Brand loyalty for frequently bought goods

Hammond, Kathy (1997) Brand loyalty for frequently bought goods. Doctoral thesis, University of London: London Business School. OPEN ACCESS


Studying brand and category purchasing patterns in near-steady state markets produces generalisable and predictable results. Brand loyalty is broadly defined as an ongoing propensity to purchase the brand. The main theoretical basis for this approach is the NBD-Dirichlet model of choice in competitive situations. The empirical evidence, and also the model predictions, show that competing brands differ little in their levels of loyalty. Any differences that do occur are mostly related to market share. This thesis extends and critically probes the Dirichlet approach. The aim is to: (a) identify and model generalisable discrepancies, (b) refine existing measures of brand loyalty to produce additional ones, (c) test the new measures across several product categories in different countries, (d) test if a number of loyalty-based measures are linked. Analyses of individual household level panel data have led to a number of substantive findings: 1. Over a year, repeat-purchase loyalty erodes by an average of 15%. 2. Erosion of brand loyalty differs little by weight of purchase. 3. Erosion is lower for brand leaders. 4. About one-third of a brand's buyers have that brand as their favourite. 5. A favourite brand is bought twice as often as the average brand, and accounts for just over half of its buyers' category requirements and two-thirds of the brand's sales. 6. The purchase distributions for favourite brand buyers are much the same for light and heavy category buyers. 7. Heavy brand buyers give a significantly higher share, than predicted, of their category purchases to the brand. 8. High share-of-category purchase is a weak predictor of a brand's repeatpurchase erosion. 9. At the individual level, behavioural and attitudinal loyalty-related measures show very little correlation. 10. Price-related promotions are used by existing customers of the brand; promotions do not make customers more loyal. 11. Competitive brands do not segment the market. This is consistent with the lack of segmentation variables in the Dirichlet. The implications of these findings are discussed.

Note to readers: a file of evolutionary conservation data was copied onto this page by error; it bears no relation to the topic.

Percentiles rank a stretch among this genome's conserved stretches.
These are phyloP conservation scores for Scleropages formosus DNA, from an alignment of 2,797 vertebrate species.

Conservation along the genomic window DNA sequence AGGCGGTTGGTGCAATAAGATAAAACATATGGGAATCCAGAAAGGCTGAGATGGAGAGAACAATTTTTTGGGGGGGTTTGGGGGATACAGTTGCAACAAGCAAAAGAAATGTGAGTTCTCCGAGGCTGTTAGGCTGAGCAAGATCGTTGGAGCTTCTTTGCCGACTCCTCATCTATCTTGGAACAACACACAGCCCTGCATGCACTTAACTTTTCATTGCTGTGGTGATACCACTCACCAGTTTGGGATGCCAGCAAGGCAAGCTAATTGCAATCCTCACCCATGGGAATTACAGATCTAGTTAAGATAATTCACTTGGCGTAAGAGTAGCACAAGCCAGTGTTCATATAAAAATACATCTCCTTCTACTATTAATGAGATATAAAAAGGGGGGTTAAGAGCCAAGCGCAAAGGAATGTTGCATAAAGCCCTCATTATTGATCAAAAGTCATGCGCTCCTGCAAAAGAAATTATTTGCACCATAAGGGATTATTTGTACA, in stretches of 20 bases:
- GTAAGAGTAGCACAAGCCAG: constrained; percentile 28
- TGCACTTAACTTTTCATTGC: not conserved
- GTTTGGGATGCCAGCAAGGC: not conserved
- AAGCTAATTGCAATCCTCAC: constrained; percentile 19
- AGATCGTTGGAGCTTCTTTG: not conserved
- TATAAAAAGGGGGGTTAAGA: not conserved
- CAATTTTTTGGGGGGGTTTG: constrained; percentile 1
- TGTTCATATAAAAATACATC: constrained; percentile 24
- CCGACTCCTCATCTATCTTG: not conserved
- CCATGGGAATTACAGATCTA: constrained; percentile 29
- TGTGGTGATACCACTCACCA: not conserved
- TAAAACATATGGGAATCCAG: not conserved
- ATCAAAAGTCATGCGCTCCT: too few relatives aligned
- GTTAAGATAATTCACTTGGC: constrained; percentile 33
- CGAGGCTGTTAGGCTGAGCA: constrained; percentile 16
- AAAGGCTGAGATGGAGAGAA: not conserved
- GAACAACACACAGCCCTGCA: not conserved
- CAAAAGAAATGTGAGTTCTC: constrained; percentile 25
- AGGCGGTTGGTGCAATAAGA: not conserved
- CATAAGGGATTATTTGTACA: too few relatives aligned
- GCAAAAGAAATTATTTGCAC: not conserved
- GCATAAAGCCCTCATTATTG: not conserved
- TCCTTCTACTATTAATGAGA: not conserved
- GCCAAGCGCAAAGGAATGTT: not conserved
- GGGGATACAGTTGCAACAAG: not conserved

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Item Type: Thesis (Doctoral)
Subject Areas: Marketing
Date Deposited: 25 Feb 2022 11:09
Date of first compliant deposit: 25 Feb 2022
Subjects: Consumer behaviour
Last Modified: 28 Feb 2022 18:04

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